Expert: Connect the dots, help business thrive
Originally published March 2, 2012 at 1:57 p.m., updated March 2, 2012 at 4:39 p.m.
When international analyst and economist Alan Beaulieu scans the world economic landscape, he sees connections of all kinds, including the ties that bind seemingly disparate things like pets, water and exports to Canada.
And if you want to operate as a savvy businessperson, you need to see the connections that matter most, too, he said Friday during his three-hour presentation to a gathering of about 250 businesspeople at the Hilton Vancouver Washington.
During part of his talk, which covered everything from China’s economy to the European debt crisis, Beaulieu concentrated on helping area business leaders develop ways to brace themselves against a recession.
Take, for instance, what pets, water and exports to Canada share in common, he said: They’re all part of a key group of countercyclical market opportunities that companies can use to grow and to shield themselves against economic turmoil.
Aging baby boomers and senior citizens like pets, Beaulieu said, because they’re warm and furry and keep people happy. People buy them, feed them and care for them — spending a lot of money along the way.
Beaulieu, principal of the Institute for Trend Research in Boscawen, N.H., wasn’t kidding about pets as a growth industry: Americans spent $50.96 billion on their pets in 2011 — an all-time high — according to a Friday report by the American Pet Products Association.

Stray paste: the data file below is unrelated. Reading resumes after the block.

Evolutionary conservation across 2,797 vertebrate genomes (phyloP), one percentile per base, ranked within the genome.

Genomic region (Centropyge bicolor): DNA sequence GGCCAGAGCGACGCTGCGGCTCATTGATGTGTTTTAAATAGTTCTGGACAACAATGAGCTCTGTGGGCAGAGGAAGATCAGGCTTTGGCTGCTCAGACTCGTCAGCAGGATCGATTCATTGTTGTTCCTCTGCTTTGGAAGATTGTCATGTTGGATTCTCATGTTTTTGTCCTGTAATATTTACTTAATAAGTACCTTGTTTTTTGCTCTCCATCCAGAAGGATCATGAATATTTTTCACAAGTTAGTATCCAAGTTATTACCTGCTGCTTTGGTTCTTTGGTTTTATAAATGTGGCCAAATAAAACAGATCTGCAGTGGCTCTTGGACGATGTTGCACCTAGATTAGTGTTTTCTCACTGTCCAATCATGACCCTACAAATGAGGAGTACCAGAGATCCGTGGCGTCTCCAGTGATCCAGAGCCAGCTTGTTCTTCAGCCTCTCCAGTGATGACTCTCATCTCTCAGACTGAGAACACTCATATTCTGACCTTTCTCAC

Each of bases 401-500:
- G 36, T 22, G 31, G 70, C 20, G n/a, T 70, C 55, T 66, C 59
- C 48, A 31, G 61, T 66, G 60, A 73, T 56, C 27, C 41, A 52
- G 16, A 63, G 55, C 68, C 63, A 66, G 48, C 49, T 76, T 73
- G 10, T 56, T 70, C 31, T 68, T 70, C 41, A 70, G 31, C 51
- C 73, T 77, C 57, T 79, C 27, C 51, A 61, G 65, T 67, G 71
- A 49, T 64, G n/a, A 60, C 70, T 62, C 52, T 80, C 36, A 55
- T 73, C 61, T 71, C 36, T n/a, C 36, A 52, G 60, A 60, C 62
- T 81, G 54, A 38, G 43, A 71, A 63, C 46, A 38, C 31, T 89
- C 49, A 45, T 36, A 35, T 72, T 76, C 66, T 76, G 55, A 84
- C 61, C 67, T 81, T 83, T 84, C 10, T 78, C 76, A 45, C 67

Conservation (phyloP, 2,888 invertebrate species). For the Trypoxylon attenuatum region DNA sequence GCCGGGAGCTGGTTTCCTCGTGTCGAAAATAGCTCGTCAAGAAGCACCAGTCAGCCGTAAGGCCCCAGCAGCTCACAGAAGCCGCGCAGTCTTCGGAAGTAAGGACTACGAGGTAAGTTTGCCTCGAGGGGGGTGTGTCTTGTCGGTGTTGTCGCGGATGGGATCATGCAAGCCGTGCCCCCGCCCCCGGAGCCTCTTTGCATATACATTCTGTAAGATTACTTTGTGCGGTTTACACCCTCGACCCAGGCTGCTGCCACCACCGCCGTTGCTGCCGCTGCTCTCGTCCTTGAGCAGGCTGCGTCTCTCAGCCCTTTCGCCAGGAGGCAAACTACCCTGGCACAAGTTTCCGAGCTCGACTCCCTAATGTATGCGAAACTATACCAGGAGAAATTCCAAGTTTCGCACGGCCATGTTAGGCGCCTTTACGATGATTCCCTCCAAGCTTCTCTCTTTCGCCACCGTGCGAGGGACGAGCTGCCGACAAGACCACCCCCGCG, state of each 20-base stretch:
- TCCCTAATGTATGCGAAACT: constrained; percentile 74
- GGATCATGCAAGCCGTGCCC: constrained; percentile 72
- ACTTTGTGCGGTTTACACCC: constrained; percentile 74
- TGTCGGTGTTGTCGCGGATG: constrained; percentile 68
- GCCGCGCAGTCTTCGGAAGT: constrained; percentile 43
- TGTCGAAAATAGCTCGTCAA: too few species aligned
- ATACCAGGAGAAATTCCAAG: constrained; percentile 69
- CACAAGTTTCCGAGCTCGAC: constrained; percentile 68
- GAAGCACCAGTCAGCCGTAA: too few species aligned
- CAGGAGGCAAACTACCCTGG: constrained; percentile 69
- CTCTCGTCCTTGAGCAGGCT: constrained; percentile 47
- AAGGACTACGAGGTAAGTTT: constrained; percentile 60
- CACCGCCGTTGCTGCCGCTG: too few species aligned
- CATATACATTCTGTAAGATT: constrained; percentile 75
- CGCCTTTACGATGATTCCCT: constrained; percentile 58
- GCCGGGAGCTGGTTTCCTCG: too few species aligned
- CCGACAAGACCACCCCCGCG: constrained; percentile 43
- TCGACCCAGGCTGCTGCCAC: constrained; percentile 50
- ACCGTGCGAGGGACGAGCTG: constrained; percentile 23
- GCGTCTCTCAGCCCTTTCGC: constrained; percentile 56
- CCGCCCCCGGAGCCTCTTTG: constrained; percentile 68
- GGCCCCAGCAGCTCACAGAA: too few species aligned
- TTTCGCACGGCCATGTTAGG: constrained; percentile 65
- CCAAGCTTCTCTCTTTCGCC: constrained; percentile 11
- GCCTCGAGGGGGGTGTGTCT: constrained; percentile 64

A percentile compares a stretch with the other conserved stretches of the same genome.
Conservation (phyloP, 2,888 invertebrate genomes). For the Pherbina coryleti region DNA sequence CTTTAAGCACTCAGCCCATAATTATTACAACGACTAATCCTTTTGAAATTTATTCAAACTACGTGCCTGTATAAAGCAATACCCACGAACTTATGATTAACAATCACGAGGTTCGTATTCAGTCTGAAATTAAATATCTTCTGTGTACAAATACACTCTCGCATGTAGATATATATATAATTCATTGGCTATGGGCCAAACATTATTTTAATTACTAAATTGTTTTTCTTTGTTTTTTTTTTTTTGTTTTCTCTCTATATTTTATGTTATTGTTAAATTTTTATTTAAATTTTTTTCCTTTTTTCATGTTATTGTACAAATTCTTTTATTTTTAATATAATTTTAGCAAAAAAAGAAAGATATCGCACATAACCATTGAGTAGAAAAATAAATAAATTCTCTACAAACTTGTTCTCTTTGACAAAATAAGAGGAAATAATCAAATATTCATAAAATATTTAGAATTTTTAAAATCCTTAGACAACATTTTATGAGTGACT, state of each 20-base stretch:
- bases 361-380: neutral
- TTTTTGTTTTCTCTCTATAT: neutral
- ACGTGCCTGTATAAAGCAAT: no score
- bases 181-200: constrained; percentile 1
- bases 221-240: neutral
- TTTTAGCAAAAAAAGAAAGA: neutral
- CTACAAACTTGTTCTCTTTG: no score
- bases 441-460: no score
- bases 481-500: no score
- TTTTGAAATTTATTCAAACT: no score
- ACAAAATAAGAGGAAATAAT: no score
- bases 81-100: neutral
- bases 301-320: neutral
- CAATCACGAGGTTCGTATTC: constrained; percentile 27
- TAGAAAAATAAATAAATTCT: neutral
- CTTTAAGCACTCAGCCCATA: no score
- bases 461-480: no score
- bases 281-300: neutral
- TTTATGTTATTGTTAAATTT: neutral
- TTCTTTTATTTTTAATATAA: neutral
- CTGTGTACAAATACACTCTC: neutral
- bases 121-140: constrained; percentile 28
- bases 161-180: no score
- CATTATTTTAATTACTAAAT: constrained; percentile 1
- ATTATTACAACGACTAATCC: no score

As to the issue of water, Beaulieu said, China is where U.S. companies should focus. That’s because hundreds of cities in that country lack clean water. Companies that develop products to help fix that problem will be well-positioned to fight off another recession in the years ahead, he said.
Then there are exports to Canada. Beaulieu said that country’s growing appetite for overseas products — coupled with a stable, smartly regulated banking industry — form an economy that companies would do well to capitalize on.
Beaulieu sprinkled his data-drenched presentation with one-liners and political barbs, including a shot at North Dakota, where an oil boom has put a spotlight on that state.
“Think of it,” Beaulieu said. “North Dakota now has a reason to exist.”
And he had more advice for his audience: Tune out politicians’ sound bites about the economy, he said, because most of them don’t know what they’re talking about.
Instead, pay attention to the key economic indicators that spell out what’s likely headed your way, he said. Those include changes in the U.S. money supply, retail sales data, and information about the labor market.
Turning his attention to the global economy, Beaulieu dissected the demographics and economic challenges of various countries, including the United States, Europe, Russia and China — and how they all connect.
He predicted the U.S. economy will continue to expand this year and well into 2013, although it will experience a short, mild recession in 2014. He said he doesn’t think the European debt crisis will drag down the global economy. Investors “have already written off large portions of Greek debt,” Beaulieu added. “Most of the problem has already been swallowed and digested.”
The early-morning event featuring Beaulieu was sponsored by Vancouver-based RSV Building Solutions and the Greater Vancouver Chamber of Commerce.